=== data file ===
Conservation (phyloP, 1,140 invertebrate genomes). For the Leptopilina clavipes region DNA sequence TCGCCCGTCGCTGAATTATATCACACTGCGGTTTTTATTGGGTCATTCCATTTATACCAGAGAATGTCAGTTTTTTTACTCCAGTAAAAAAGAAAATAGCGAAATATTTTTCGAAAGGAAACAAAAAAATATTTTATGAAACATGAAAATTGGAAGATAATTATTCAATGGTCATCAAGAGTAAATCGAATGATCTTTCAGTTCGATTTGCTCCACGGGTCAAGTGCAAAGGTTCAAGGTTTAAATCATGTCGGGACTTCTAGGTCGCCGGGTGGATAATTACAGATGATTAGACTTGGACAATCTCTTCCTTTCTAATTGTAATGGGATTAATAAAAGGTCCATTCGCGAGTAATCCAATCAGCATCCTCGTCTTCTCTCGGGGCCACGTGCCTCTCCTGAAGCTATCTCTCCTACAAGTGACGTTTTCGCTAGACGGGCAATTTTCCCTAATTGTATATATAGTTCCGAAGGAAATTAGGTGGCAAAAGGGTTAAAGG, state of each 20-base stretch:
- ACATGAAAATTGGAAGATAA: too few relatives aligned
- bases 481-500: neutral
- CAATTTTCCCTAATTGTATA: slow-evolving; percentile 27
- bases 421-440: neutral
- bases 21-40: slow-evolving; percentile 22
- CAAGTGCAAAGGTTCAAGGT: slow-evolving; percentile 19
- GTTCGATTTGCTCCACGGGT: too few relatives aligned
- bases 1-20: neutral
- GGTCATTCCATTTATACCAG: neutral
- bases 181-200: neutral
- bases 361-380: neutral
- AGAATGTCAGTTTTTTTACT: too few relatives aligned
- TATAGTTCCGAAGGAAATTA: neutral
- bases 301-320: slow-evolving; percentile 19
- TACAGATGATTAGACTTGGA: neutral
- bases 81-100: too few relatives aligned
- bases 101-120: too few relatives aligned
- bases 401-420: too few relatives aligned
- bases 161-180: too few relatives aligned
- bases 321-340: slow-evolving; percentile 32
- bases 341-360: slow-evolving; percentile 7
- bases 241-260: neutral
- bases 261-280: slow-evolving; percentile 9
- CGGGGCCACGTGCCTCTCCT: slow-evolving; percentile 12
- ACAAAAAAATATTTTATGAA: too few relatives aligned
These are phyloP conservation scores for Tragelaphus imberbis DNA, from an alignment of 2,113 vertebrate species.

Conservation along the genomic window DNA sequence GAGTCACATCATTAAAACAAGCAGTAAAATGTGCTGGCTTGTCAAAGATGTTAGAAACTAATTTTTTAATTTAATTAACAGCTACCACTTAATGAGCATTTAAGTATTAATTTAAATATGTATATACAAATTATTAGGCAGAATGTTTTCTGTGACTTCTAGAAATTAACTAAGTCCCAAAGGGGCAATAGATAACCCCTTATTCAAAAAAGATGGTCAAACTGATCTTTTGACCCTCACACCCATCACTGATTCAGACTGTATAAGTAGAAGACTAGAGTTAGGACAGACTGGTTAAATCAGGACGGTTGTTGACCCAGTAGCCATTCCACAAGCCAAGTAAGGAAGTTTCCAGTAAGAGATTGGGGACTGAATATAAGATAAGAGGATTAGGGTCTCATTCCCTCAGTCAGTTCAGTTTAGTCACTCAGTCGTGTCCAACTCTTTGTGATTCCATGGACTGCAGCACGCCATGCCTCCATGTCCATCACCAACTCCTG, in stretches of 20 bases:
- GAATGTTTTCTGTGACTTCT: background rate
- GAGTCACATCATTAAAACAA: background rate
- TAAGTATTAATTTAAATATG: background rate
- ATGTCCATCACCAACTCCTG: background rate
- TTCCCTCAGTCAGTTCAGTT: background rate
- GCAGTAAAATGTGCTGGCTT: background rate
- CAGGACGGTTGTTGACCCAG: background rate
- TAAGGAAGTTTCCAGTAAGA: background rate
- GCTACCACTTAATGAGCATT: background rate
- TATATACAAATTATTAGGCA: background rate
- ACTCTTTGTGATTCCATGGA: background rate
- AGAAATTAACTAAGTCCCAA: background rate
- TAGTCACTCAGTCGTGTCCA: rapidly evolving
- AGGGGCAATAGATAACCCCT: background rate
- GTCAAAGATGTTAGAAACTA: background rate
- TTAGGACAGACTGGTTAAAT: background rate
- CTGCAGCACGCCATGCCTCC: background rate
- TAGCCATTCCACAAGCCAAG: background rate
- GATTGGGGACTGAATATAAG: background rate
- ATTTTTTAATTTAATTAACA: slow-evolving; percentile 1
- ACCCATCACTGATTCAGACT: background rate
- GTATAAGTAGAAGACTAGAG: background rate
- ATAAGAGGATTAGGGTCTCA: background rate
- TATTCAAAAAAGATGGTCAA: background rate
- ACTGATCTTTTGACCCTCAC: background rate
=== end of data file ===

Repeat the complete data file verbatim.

Conservation (phyloP, 1,140 invertebrate genomes). For the Leptopilina clavipes region DNA sequence TCGCCCGTCGCTGAATTATATCACACTGCGGTTTTTATTGGGTCATTCCATTTATACCAGAGAATGTCAGTTTTTTTACTCCAGTAAAAAAGAAAATAGCGAAATATTTTTCGAAAGGAAACAAAAAAATATTTTATGAAACATGAAAATTGGAAGATAATTATTCAATGGTCATCAAGAGTAAATCGAATGATCTTTCAGTTCGATTTGCTCCACGGGTCAAGTGCAAAGGTTCAAGGTTTAAATCATGTCGGGACTTCTAGGTCGCCGGGTGGATAATTACAGATGATTAGACTTGGACAATCTCTTCCTTTCTAATTGTAATGGGATTAATAAAAGGTCCATTCGCGAGTAATCCAATCAGCATCCTCGTCTTCTCTCGGGGCCACGTGCCTCTCCTGAAGCTATCTCTCCTACAAGTGACGTTTTCGCTAGACGGGCAATTTTCCCTAATTGTATATATAGTTCCGAAGGAAATTAGGTGGCAAAAGGGTTAAAGG, state of each 20-base stretch:
- ACATGAAAATTGGAAGATAA: too few relatives aligned
- bases 481-500: neutral
- CAATTTTCCCTAATTGTATA: slow-evolving; percentile 27
- bases 421-440: neutral
- bases 21-40: slow-evolving; percentile 22
- CAAGTGCAAAGGTTCAAGGT: slow-evolving; percentile 19
- GTTCGATTTGCTCCACGGGT: too few relatives aligned
- bases 1-20: neutral
- GGTCATTCCATTTATACCAG: neutral
- bases 181-200: neutral
- bases 361-380: neutral
- AGAATGTCAGTTTTTTTACT: too few relatives aligned
- TATAGTTCCGAAGGAAATTA: neutral
- bases 301-320: slow-evolving; percentile 19
- TACAGATGATTAGACTTGGA: neutral
- bases 81-100: too few relatives aligned
- bases 101-120: too few relatives aligned
- bases 401-420: too few relatives aligned
- bases 161-180: too few relatives aligned
- bases 321-340: slow-evolving; percentile 32
- bases 341-360: slow-evolving; percentile 7
- bases 241-260: neutral
- bases 261-280: slow-evolving; percentile 9
- CGGGGCCACGTGCCTCTCCT: slow-evolving; percentile 12
- ACAAAAAAATATTTTATGAA: too few relatives aligned
These are phyloP conservation scores for Tragelaphus imberbis DNA, from an alignment of 2,113 vertebrate species.

Conservation along the genomic window DNA sequence GAGTCACATCATTAAAACAAGCAGTAAAATGTGCTGGCTTGTCAAAGATGTTAGAAACTAATTTTTTAATTTAATTAACAGCTACCACTTAATGAGCATTTAAGTATTAATTTAAATATGTATATACAAATTATTAGGCAGAATGTTTTCTGTGACTTCTAGAAATTAACTAAGTCCCAAAGGGGCAATAGATAACCCCTTATTCAAAAAAGATGGTCAAACTGATCTTTTGACCCTCACACCCATCACTGATTCAGACTGTATAAGTAGAAGACTAGAGTTAGGACAGACTGGTTAAATCAGGACGGTTGTTGACCCAGTAGCCATTCCACAAGCCAAGTAAGGAAGTTTCCAGTAAGAGATTGGGGACTGAATATAAGATAAGAGGATTAGGGTCTCATTCCCTCAGTCAGTTCAGTTTAGTCACTCAGTCGTGTCCAACTCTTTGTGATTCCATGGACTGCAGCACGCCATGCCTCCATGTCCATCACCAACTCCTG, in stretches of 20 bases:
- GAATGTTTTCTGTGACTTCT: background rate
- GAGTCACATCATTAAAACAA: background rate
- TAAGTATTAATTTAAATATG: background rate
- ATGTCCATCACCAACTCCTG: background rate
- TTCCCTCAGTCAGTTCAGTT: background rate
- GCAGTAAAATGTGCTGGCTT: background rate
- CAGGACGGTTGTTGACCCAG: background rate
- TAAGGAAGTTTCCAGTAAGA: background rate
- GCTACCACTTAATGAGCATT: background rate
- TATATACAAATTATTAGGCA: background rate
- ACTCTTTGTGATTCCATGGA: background rate
- AGAAATTAACTAAGTCCCAA: background rate
- TAGTCACTCAGTCGTGTCCA: rapidly evolving
- AGGGGCAATAGATAACCCCT: background rate
- GTCAAAGATGTTAGAAACTA: background rate
- TTAGGACAGACTGGTTAAAT: background rate
- CTGCAGCACGCCATGCCTCC: background rate
- TAGCCATTCCACAAGCCAAG: background rate
- GATTGGGGACTGAATATAAG: background rate
- ATTTTTTAATTTAATTAACA: slow-evolving; percentile 1
- ACCCATCACTGATTCAGACT: background rate
- GTATAAGTAGAAGACTAGAG: background rate
- ATAAGAGGATTAGGGTCTCA: background rate
- TATTCAAAAAAGATGGTCAA: background rate
- ACTGATCTTTTGACCCTCAC: background rate